I also get a little tired at all the "why does everybody ride bad" when somebody posts a thread like this complimenting some exceptional up and coming young riders...I wonder how those who rode back in "the good old days" as young teens would have liked to be the brunt of endless, public fault finding?

    It sure is not like what it was "back then".
    The rider is French. It was taken during the 1950's.

    That's amazing EQ! Look at the angles. Look as the horse jumps and is putting the rider up in correct form. That's amazing! Better then laying on the neck looking like a praying mantis with stirrups way too long.

    Here's one of Bill Steinkraus

    http://69.89.31.130/~thehors5/thm/wp...inkraus_11.jpg
    "Common sense is so rare nowadays, it should be classified as a super power."-Craig Bear Laubscher

    Comment


    • #62
      For those who wanted to see a video, CVIDTV posted one of Isabella Norton. I think she finished 8th or 9th?

      http://www.youtube.com/watch?v=otJkgCDowfA

      Comment


      • #63
        I imagine every one of those riders you've posted photos of have some not so great photos as well. You can't catch everybody at a perfect angle. And I imagine those riders in those classes, particularly Lillie and Tori, have worked incredibly hard to reach perfection and will continue to. You can't evaluate perfect eq in the moment as somebody is jumping. You can only see a lot of those details in photos. Equitation should be based upon how effectively you work with your horse and manage that particularly horse. That seems to be a better end goal than just having a perfect position. Form follows function. If you have perfect eq but can't find 8 or can't get a horse to jump well it really doesn't matter that you look perfect.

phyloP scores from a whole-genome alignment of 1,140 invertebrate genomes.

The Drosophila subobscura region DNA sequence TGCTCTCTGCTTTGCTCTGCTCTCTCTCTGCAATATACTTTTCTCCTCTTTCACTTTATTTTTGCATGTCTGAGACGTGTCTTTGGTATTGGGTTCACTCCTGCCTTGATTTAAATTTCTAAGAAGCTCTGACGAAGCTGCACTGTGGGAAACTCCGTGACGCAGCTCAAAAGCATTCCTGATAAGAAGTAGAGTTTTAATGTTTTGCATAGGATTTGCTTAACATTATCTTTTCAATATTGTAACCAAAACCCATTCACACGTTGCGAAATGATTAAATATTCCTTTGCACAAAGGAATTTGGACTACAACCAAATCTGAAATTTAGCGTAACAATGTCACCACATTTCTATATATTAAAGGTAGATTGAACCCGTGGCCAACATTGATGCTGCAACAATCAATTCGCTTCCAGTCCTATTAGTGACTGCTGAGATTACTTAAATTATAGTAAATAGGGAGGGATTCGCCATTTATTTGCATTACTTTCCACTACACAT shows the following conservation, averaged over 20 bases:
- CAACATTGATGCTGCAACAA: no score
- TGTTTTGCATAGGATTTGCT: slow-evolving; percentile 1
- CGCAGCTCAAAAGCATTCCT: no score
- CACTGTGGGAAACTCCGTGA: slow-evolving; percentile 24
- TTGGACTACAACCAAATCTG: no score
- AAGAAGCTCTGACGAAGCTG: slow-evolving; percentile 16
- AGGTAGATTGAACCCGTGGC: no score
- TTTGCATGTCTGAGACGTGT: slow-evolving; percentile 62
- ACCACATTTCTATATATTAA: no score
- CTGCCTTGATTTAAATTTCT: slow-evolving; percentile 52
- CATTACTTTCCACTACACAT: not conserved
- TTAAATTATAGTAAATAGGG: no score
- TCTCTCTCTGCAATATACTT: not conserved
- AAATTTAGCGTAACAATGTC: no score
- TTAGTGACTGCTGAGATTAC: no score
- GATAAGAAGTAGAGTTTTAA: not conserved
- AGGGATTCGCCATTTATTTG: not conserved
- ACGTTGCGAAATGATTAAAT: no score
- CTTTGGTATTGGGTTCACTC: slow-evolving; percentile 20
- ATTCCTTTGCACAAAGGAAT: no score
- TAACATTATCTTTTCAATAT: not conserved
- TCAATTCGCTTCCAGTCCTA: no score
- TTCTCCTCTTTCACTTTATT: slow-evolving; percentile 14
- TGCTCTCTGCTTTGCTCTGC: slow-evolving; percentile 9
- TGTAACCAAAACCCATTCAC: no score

Comment


        • #64
          Of course every rider isn't going to be perfect all the time over huge fences.

          BTW, the picture of Lillie over that 3'6 jump is gorgeous! Love the leg and flat back. The hands look good and is going to follow the crest. Jumping w/o stirrups is very hard but Lillie makes it look easy.
          "Common sense is so rare nowadays, it should be classified as a super power."-Craig Bear Laubscher

          Comment


          • #65
            Originally posted by horserider12
            yes it was, and spurring the pony in the air occurs why?? because her leg is turned out. and that would be a position problem. She was actually doing the ponies in that picture not the short stirrup. All I was trying to point out is that the position a child has at 8 is far from a predictor of the future.
            Time to nitpick a 8+ year old photo that didn't even necessarily clearly depict the evil for which it was held up as the example of all evil... again? Really?